Ever had a few million dollars right at your fingertips? It turns out, Stefan Tomas, a programmer, based in San Francisco, has $220 million locked away but is unable to access it because of a forgotten password.
Years ago, Stefan wrote down the password to unlock his IronKey, a small hard drive containing a digital wallet of 7,002 Bitcoin, and since lost the paper with its password.
After locking away his fortunes, Stefan has tried eight attempts at unlocking the IronKey with two attempts left before IronKey sieges the information and encrypts its fortunes forever.
Stefan’s story highlights an unfortunate reality for those playing with cryptocurrencies—in fact, 20 percent of Bitcoin, worth $140 billion, is lost or stranded in digital wallets. As more people trade and mine digital currencies like Bitcoin, understanding the potential security pitfalls is more critical than ever.
Understand Storage Options
As with any online purchase, it’s important to do your homework and avoid any sketchy-looking e-commerce websites—the same goes for cryptocurrency trading websites. While there are no federally insured crypto websites, it’s crucial to still research reputations from other community investors.
There are four wallets to choose from, including software, hardware, paper, and crypto exchanges. Hackers regularly exploit the vulnerabilities in the crypto exchanges, so it’s best not to store large amounts of funds here.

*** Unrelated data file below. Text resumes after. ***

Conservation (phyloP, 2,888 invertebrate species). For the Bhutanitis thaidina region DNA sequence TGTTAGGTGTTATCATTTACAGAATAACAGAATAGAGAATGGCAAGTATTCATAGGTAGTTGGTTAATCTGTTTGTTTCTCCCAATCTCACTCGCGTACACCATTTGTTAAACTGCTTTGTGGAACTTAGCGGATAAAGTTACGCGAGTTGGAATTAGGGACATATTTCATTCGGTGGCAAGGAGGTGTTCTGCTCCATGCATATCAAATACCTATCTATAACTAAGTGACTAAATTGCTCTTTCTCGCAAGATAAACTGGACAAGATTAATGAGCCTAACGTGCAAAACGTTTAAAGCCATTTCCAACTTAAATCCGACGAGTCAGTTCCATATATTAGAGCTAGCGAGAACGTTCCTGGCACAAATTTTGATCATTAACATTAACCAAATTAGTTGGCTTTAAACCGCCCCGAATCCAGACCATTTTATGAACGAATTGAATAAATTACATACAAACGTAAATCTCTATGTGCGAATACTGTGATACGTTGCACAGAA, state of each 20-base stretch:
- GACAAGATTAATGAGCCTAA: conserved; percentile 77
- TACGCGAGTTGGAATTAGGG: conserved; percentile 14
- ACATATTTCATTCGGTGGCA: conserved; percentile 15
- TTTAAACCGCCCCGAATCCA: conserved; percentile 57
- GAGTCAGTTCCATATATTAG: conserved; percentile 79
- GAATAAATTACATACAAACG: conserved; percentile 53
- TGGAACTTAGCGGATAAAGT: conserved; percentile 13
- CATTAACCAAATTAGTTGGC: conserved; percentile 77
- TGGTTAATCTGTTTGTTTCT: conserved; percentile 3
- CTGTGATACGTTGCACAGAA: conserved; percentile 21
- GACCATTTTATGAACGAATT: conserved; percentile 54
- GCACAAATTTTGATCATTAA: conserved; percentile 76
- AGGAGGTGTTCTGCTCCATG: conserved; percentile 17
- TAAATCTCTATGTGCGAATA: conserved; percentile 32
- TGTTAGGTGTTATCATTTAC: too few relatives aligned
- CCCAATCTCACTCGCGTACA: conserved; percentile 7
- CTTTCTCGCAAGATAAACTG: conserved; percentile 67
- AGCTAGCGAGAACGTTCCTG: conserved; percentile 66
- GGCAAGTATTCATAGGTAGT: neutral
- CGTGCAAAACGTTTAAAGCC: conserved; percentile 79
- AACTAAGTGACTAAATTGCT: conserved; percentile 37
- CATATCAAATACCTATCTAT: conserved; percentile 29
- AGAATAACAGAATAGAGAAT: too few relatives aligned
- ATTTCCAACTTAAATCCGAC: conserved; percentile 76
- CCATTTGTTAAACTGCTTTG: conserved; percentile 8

Hardware wallets are best recommended for security since they require a 24-character key for access. However, users must be mindful not to lose the physical device or access codes. Software wallets allow users to store information digitally, and are an ideal solution for those trading in low volumes.
No matter what option you choose, it’s essential to store your key passwords in a secure, easily accessible location to avoid being locked out of any fortune.
Maintain Password Best Practices
When selecting a digital wallet, be sure to look for options that offer two-factor authentication or multi-factor authentication (MFA).
Selecting an exchange or wallet that offers this enhanced security makes it more difficult for hackers to break in and access your information.
Users should also employ basic password best practices to protect themselves online. Strategically choosing long, randomly generated passwords with a variety of symbols, digits, and capitalization can help strengthen your accounts’ security.
While these passwords may be harder to remember, using a password manager as a resource can help individuals store their passwords safely with ease of access.
Avoid the Next Bitcoin Misfortune
Stefan’s Bitcoin nightmare reinforces that nobody is exempt when it comes to the consequences of bad password behaviors. To avoid a similar mishap, crypto users need to follow security best practices and understand the security implications when choosing a storage option.